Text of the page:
Consumer spending is 70% of our economy. Businesses want to make money, so they will follow consumer demand, and that means we can demand, as consumers, certain product specifications. We can demand certain price points. We can demand whatever, and the market will supply whatever we demand. Well, more and more consumers are now demanding more often, I want good pay with this product for the workers who made it. I want to know that my spending isn’t helping to contribute to climate change, and instead might be part of the solution, and the market will supply more of that.

I do think that that’s the most important movement of our time.

Reaching customers on their terms (27:17)

For Cullen, embracing principles of capitalism also means embracing what some leaders in this space deem a bad word: SALES. Back in September, DoneGood held its “Better Days” promotion – offering consumers an alternative to Amazon Prime Days.

Whether it’s promotions like Better Days, the seamless experience of the DoneGood site, the SPEED of the plugin, or the extraordinary effort to sync ALL the inventory payment data with 200+ partner Sites… EASE for the consumer is clearly the north star for Cullen and the DoneGood team. It’s about understanding what people are already going to do – and redirecting that behavior to do good without getting in the way.


“I’m going to buy a shirt anyway. Right? I’m going to buy Christmas gifts at the holidays. Americans spend over a trillion dollars just on holiday gifts. What if that trillion dollars, a fraction of it, could reduce poverty, fight climate change? “

Many of the brands featured on DoneGood are certified B Corps, as is DoneGood itself. And just like the B Corp movement, DoneGood is aiming to be an answer to the problem of greenwashing and quote-”wokewashing”. Cullen says misleading marketing and PR claims from big business is absolutely a problem, but he insists there’s another way to look at it.


“The fact that greenwashing is a problem, first of all, let’s recognize that that’s a sign of huge progress. The fact that big corporations at least feel like they have to pay lip service to these things, and that they need to talk about these things at all, or are trying to fudge what they’re actually doing. That means they’re starting to understand that a large number of people, a large number of consumers care about these issues and they better start talking about it. So while it sucks that corporations are trying to make us all think that they’re doing good and it makes it tougher to separate fact from fiction, it’s progress that they even feel the need to do that.”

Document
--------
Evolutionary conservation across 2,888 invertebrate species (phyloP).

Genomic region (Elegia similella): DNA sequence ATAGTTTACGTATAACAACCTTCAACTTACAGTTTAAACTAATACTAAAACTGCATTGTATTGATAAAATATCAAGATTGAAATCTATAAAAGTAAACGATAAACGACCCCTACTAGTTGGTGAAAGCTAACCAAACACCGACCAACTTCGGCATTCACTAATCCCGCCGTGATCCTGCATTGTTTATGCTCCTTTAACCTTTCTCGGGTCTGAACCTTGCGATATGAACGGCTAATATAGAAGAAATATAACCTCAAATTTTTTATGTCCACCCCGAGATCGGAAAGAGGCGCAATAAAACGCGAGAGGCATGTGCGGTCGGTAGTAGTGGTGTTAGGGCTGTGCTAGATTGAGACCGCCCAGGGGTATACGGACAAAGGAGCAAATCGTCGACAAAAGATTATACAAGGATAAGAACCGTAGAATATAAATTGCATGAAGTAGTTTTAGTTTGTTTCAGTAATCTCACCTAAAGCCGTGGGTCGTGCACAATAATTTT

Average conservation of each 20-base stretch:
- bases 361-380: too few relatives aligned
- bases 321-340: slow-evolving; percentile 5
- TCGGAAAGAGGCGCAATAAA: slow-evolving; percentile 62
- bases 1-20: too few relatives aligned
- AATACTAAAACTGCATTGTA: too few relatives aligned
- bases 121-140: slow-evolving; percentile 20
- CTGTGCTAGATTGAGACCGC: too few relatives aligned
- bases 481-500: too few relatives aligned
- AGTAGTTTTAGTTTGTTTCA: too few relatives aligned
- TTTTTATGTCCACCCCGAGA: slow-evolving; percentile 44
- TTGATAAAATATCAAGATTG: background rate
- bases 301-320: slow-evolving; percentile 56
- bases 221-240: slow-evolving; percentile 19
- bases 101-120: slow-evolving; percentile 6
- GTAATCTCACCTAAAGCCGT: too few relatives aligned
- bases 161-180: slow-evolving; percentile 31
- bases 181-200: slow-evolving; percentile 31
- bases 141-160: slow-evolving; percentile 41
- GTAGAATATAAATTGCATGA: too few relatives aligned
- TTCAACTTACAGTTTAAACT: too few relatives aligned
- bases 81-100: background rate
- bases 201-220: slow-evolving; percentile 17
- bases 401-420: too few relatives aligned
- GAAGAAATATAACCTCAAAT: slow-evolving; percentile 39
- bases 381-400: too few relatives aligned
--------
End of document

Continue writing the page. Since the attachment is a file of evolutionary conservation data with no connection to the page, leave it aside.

WRAP: Catalyzing change (29:00)

Cullen was also nice enough to extend an offer to Working Better listeners!

Go to DoneGood.co, and use promo code WorkingBetter20 for $20 off a purchase of $100 or more. That’s WorkingBetter20 – no spaces. Huge thank you to Cullen Schwarz of DoneGood for talking with us.

Also thanks to Chris Marquis – go buy his book Better Business at chrismarquis.com.

We’ll link to all of this on our website.

Finally a huge thank you to B Lab’s James Ghaffari for lending your time and expertise.

So when you’re shopping, and you want to use your purchase power for good, look for the B Corp logo. If you’re online, download the DoneGood browser extension and make it a breeze. They’ve done a lot of the work for you. But as Cullen said – it comes down to what consumers demand, what WE do, that affects change and can reframe what we expect from businesses. Because who makes real change happen? To quote a 1985 classic:

“People Do.”